July 30, 2014

   A Publication of the James Buchanan Brady
   Urological Institute Johns Hopkins Medical Institutions

Volume VI, Winter 2003

An Epidemiologist Comes to the Brady

Bruce Trock: “How do variations in treatment affect a man’s quality of life? How do the symptoms that he experiences afterward affect it?”

Like fingerprints, cases of prostate cancer differ from man to man, depending on many particulars—his age, for instance, or PSA, or even the ratio of cancer cells that are nourished by male hormones, compared to those that aren’t. It’s a terribly individual disease. So why is Bruce Trock, Ph.D., so interested in looking at the bigger picture?

Because he’s an epidemiologist. Actually, he’s the first of a first—the new director of the Brady Urological Institute’s brand new division of Epidemiology, the first of its kind in any urology department in the country; the division was launched by a gift from philanthropists Helen and Peter Bing. And epidemiology, Trock explains, is the connection between basic science and the clinic. “A scientist like Bill Nelson or John Isaacs might be looking at something in the lab—a new marker for detection, or a preventive agent, or a risk factor—or examining 30 specimens of prostate tumor and measuring something. We examine it in 300, or 500, or 1,000 people, so we can find out whether it works differently in older men than younger men, in black men versus white men, in men who have a family history versus those who don’t. All of these aspects are important in how the disease actually manifests itself in the population.”

Men who die from prostate cancer have more cadmium in their prostate than other men. And of all the body’s organs, guess which one has the highest concentration of cadmium? The prostate. Apparently, once cadmium enters the body, it stays put.

So many variables, and so many different groups of men—who make up the word epidemiologists love to use, “populations.” “That’s part of the challenge,” says Trock. “It’s like a puzzle, a detective story. How do the pieces fit together?”

Trock, who came to Hopkins from Georgetown University, “brings unique strengths that enhance our translational research efforts,” says Urologist-in-Chief Patrick C. Walsh, M.D. Trock’s distinguished research—in cancer of the breast as well as the prostate—has made important contributions to the understanding of diet and breast cancer. Trock also made the first comprehensive assessment of a particular gene, called the multi-drug resistance gene, to show that it is commonly expressed in breast cancer, and is a strong predictor of resistance to chemotherapy. “It’s unusual to find someone with strong credentials in epidemiology and biostatistics who can successfully bridge his work with clinical and basic science,” says Alan Partin, M.D., Ph.D., Bernard Schwartz Distinguished Professor of Urologic Oncology, who recruited Trock to Hopkins, and who will be working with him on many projects.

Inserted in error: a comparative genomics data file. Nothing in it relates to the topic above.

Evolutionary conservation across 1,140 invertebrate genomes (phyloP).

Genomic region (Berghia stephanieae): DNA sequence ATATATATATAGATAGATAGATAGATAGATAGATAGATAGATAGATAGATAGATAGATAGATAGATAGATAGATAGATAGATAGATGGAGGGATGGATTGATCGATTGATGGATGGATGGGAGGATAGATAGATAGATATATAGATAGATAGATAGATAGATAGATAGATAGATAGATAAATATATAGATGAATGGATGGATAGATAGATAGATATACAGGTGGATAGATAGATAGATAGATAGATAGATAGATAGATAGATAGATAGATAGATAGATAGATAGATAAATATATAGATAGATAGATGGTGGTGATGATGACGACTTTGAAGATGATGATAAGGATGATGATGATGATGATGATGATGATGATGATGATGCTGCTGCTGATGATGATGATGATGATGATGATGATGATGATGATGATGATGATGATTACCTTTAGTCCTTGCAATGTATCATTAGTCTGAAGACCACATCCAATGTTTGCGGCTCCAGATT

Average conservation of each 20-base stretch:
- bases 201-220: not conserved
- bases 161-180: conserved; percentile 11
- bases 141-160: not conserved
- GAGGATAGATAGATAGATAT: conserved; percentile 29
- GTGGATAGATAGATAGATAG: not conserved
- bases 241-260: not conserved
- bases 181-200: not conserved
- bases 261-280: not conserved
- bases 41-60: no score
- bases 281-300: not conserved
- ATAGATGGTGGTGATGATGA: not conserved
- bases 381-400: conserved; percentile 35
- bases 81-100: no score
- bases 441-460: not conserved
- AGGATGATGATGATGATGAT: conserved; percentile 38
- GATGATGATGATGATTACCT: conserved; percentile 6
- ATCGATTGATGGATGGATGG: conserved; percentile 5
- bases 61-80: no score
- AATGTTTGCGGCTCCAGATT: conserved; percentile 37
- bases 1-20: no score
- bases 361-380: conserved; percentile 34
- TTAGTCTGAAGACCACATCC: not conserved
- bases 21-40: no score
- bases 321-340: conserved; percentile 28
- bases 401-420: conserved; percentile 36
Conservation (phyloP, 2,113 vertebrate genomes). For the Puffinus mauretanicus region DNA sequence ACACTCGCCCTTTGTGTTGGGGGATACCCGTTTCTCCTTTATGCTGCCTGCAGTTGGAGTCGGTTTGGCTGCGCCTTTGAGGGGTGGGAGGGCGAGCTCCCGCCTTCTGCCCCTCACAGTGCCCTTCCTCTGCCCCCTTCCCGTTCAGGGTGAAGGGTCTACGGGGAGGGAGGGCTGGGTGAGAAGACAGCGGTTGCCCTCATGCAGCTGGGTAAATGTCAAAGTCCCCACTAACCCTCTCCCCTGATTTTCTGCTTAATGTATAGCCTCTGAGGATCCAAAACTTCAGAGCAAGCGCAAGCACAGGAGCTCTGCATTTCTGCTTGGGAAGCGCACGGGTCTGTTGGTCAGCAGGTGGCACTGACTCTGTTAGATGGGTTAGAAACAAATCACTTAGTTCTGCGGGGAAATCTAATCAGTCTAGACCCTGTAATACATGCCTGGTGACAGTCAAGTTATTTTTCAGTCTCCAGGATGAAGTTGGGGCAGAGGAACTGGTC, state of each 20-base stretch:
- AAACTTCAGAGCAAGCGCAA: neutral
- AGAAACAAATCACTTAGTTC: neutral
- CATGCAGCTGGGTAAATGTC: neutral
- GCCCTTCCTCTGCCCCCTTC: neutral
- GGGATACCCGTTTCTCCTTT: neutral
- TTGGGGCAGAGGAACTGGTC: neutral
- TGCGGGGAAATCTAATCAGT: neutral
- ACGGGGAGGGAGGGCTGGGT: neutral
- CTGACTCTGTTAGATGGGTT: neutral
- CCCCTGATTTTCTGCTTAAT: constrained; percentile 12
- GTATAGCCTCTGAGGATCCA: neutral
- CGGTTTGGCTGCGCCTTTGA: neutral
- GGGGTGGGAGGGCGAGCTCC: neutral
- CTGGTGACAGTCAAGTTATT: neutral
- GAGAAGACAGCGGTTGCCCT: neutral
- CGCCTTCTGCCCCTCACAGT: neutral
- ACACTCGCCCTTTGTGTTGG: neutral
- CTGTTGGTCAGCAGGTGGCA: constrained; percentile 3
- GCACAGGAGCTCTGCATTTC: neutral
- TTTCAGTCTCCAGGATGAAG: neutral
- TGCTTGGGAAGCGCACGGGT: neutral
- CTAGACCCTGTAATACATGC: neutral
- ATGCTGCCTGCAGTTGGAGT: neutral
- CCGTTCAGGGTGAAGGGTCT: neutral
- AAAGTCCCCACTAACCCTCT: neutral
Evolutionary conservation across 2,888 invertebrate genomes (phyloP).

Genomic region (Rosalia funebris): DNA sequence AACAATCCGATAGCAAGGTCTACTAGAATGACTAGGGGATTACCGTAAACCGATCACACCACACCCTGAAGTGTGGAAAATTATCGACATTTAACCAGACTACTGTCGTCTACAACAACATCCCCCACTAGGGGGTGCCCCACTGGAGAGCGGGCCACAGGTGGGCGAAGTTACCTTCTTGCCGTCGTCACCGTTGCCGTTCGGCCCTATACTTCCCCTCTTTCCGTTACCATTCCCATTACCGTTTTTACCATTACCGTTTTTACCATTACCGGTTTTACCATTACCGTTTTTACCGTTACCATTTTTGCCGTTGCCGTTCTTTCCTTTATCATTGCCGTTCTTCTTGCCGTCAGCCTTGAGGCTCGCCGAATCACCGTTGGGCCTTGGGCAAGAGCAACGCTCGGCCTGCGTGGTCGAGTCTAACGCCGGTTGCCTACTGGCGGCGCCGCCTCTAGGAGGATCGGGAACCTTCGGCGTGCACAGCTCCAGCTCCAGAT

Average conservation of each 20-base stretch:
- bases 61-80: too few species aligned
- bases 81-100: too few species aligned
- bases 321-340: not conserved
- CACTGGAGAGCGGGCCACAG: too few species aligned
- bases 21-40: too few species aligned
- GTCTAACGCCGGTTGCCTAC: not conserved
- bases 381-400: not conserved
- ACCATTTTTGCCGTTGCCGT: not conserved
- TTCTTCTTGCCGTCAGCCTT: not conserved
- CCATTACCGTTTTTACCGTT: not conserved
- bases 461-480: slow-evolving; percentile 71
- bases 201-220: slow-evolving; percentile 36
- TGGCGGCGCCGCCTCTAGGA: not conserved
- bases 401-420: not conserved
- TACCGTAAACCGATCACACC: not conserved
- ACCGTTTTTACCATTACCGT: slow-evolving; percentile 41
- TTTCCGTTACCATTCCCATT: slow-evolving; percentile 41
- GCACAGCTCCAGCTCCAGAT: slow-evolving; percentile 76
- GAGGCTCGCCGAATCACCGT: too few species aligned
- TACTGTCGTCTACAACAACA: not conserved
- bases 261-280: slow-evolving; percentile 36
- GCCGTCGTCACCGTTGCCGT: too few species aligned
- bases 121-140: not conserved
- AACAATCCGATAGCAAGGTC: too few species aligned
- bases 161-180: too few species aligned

Trock’s research at Hopkins is focused on four major areas:

Causes. What sparks prostate cancer? How do environmental or dietary exposures cross-pollinate with the body’s basic gene makeup? “We’re looking at oxidative damage, at diet, at what normal processes of the body, normal function of the prostate, and normal aging of the prostate make it susceptible to cancer,” says Trock.

He’s also zeroing in on exposure to cadmium. “Some studies have shown that men in certain occupations, with higher levels of exposure to cadmium, have a higher risk of prostate cancer.” Laboratory rats that are given cadmium are known to develop prostate cancer, and cadmium has been shown to mimic some effects of male and female hormones. “Cadmium interacts with the hormone receptors in a way that’s similar to estrogen or testosterone,” says Trock. “So it’s possible that it can stimulate growth of the prostate in an abnormal way.” Cadmium also may push beneficial zinc out of the prostate. Autopsy studies have shown that men who die from prostate cancer have more cadmium in their prostate than other men. And of all the body’s organs, guess which one has the highest concentration of cadmium? The prostate. Apparently, once cadmium enters the body, it stays put. “It’s very metabolically inert,” Trock explains. “You can get cadmium in your body, and it will stay there for 20 years.”

Baltimore is a natural for studying cadmium exposure—it’s an issue for men who build and repair ships, welders, men who work in canning factories, men who are exposed to paints, and a risk of soldering, galvanizing, and electroplating. “We’re mapping the city for areas that potentially had higher cadmium exposure. Then we’ll take the highest-exposure zip codes, and whenever a man comes here to be biopsied for prostate cancer, if he’s from one of those zip codes, we’ll take a sample of his biopsy. With the men who turn out to have cancer, we’ll see whether they have more cadmium in their prostates than the men who didn’t.”